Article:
What is production? Part 1: A&R
Recordings of speech by newly-starting Audio Masterclass students
A simple mixing tip that will improve (nearly) all of your mixes
What would happen if a spider got into your microphone?
How to get started quickly in home recording
Recording acoustic guitar in stereo - should you use spaced or coincident mics?
Create an amazing trance riser in 7 steps
Setting microphone preamplifier gain to achieve both adequate headroom and a good signal-to-noise ratio
How much mastering does a Pink Floyd soundalike band need?
New vs. old guitar strings: Part 2 - The case for used guitar strings
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Everyone working in audio feels like this, or felt like this in the past...
"If only I had that one piece of equipment or software that would make my work sound professional - All my problems would be solved."
Yes, that elusive 'magic' piece of equipment, or 'magic' plug-in. It must be out there somewhere. When you find it and buy it and start using it, you'll have all the success that you want.
Trouble is, every equipment manufacturer and every software developer wants you to think that their product is that elusive, magical, must-have item that you need.
So you buy, buy and buy again. So much equipment, so many plug-ins. But still no magical success.
I did say in my opening sentence, "Everyone working in audio feels like this, **or felt like this in the past**".
Yes, some people get beyond their search for the magic plug-in and go on to become successful engineers and producers.
That's where the magic is... Once you realise that there's no such thing as magic equipment or magic plug-ins, you are FREE to develop your knowledge, skills and experience. You will be fully aware that whether or not you become successful in music and audio is absolutely down to YOU. Not your equipment. Not your plug-ins.
I will admit that there is a certain base level of equipment and software that you need as a foundation for success. But if you have any of the professionally oriented DAWs such as Pro Tools, Logic Pro, Cubase etc. then you have all of the features you need to work to a pro standard. Add a good EQ, a good compressor, and a good reverb, and you really are all set to go.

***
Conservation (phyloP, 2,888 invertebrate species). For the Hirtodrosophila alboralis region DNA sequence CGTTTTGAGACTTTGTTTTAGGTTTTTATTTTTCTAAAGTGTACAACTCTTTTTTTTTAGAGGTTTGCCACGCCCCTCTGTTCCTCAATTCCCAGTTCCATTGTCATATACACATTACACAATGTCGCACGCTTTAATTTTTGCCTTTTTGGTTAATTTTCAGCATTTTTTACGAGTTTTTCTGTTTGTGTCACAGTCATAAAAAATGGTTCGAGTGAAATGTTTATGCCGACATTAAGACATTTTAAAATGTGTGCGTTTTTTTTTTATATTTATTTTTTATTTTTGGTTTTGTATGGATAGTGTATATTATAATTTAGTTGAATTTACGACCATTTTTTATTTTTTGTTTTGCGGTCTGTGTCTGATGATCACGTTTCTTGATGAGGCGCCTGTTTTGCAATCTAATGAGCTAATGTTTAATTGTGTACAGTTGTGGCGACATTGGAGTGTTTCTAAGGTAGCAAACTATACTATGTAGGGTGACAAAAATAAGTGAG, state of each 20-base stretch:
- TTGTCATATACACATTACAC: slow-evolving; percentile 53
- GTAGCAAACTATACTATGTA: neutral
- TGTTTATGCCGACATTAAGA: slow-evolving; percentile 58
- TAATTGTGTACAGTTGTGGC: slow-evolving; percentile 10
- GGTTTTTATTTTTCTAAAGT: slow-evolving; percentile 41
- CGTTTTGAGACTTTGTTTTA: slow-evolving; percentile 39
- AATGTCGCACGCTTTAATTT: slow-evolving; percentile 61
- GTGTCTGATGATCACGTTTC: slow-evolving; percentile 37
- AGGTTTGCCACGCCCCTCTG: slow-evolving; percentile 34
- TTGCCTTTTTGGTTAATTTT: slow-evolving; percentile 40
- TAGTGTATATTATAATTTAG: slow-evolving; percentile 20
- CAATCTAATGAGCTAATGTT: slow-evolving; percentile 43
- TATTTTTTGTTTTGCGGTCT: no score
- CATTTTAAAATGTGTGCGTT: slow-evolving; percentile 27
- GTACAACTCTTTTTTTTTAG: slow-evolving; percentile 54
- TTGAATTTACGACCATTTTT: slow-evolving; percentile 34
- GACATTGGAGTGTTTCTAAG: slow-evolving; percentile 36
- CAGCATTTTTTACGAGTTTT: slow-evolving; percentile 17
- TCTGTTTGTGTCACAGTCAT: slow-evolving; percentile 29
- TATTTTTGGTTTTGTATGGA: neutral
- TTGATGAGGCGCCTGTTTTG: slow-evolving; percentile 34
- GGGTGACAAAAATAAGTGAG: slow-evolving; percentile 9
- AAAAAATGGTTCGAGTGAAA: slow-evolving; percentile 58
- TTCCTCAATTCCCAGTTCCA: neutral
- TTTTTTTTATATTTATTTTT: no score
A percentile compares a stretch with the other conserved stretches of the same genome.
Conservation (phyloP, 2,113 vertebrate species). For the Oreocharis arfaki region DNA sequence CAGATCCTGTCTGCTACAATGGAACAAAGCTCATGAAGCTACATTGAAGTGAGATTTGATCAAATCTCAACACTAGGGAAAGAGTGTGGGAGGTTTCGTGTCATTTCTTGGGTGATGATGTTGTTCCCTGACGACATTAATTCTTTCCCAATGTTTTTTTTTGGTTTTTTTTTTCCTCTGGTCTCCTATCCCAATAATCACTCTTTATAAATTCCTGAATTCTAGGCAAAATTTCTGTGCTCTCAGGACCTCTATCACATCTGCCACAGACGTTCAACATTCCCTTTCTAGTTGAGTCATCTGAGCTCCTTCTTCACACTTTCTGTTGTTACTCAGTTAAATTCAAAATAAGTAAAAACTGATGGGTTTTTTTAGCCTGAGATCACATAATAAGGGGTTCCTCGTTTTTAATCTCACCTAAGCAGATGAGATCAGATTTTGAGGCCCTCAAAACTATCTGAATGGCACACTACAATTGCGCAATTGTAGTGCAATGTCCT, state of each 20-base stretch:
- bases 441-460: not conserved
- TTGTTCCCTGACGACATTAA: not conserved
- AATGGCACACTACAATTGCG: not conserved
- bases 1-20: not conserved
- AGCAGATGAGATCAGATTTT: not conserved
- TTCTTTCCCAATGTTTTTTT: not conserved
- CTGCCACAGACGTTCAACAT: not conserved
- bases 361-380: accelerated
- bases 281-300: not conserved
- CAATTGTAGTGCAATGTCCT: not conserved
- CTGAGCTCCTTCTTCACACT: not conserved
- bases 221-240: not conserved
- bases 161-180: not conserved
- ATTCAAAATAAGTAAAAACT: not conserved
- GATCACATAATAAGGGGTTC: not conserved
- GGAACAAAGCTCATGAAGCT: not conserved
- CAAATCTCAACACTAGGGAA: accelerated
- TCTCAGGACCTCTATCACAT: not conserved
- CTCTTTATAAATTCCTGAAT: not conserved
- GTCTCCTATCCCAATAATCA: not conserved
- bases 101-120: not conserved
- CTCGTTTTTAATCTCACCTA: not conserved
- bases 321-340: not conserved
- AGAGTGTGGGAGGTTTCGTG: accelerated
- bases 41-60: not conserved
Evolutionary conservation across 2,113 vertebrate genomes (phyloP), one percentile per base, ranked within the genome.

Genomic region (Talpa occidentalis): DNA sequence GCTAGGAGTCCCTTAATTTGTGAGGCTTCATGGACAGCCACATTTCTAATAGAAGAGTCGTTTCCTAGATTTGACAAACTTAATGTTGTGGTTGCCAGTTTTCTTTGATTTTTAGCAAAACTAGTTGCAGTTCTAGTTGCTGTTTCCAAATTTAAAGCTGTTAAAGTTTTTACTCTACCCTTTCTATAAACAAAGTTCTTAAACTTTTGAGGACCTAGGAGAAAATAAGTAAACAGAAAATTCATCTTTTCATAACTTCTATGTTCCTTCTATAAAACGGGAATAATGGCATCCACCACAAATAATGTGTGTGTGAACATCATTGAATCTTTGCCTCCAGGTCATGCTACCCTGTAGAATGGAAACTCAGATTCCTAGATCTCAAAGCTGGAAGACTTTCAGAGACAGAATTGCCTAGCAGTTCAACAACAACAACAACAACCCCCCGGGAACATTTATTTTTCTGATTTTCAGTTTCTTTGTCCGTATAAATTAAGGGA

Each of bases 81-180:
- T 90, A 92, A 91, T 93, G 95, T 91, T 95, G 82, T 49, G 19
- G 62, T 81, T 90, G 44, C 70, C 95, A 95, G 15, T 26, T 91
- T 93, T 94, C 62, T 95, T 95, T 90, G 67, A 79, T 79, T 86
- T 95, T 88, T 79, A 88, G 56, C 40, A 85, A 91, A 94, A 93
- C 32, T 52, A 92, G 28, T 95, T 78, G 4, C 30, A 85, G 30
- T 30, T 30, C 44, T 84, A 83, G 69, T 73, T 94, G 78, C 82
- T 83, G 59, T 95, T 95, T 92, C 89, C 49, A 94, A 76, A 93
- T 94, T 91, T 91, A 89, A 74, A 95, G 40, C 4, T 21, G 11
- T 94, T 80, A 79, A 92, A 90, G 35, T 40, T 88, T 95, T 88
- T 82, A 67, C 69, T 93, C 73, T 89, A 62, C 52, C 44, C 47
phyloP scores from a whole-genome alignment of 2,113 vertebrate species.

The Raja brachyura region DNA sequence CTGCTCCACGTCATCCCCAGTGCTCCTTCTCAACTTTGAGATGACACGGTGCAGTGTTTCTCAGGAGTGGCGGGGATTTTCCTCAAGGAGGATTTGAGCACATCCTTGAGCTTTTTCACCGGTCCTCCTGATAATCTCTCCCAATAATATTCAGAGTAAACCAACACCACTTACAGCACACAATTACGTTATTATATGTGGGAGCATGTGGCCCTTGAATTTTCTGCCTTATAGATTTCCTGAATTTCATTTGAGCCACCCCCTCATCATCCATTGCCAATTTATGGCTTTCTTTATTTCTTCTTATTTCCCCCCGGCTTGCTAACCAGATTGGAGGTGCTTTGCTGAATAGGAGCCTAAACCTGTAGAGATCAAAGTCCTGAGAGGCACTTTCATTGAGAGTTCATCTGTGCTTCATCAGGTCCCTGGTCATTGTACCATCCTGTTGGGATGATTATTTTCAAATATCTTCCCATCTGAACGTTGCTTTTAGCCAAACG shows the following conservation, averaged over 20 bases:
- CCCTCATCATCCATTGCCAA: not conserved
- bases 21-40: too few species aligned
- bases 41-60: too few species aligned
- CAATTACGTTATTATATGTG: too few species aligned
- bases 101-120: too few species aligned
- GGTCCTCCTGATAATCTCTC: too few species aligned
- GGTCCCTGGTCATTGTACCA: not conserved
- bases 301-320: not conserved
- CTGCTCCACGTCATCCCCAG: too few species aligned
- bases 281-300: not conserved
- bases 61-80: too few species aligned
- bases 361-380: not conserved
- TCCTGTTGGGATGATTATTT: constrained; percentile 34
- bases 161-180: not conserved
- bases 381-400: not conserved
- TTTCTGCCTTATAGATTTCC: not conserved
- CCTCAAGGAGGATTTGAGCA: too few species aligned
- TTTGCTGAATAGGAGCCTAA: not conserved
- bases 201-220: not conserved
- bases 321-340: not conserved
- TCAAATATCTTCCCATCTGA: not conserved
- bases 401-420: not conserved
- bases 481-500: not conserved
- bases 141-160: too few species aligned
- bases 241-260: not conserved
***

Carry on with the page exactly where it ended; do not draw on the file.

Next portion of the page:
Hardware-wise, you need three microphones. Two general-purpose mics that will work for any sound source, and also work well in stereo. And a third mic which should normally be a specialised vocal mic. Yes it's nice to have more mics. But if you have the basics then don't go blaming your lack of mics for not having the success you want (so far).
You need good monitoring yes. But if you have a pair of monitors as good as the KRK Rokit 5 (which sell for around $360) or better then your monitors are not holding you back.
You need reasonable acoustics. But so many successful recordings are made in domestic settings these days I'd say that this is proof you don't need professionally-designed studio acoustics to succeed. Yes you would like it, but you don't need it. Don't go blaming your acoustics for not having the success you want (so far).
So you have a base-level setup already? Then you're good to go. It isn't your lack of additional equipment, more plug-ins, or anything claiming to add magic to your recordings that's holding you back.
Nothing is holding you back. What you need is something that will propel you forwards!
In summary, I've heard the evidence over and over again from my work with students of audio that knowledge, skills and experience are absolutely the key to success. More equipment and plug-ins? Well yes it's always nice to have them. But the most important thing in your studio right now is YOU. Developing *yourself* will make the most difference to your work and lead you forward to your future success.
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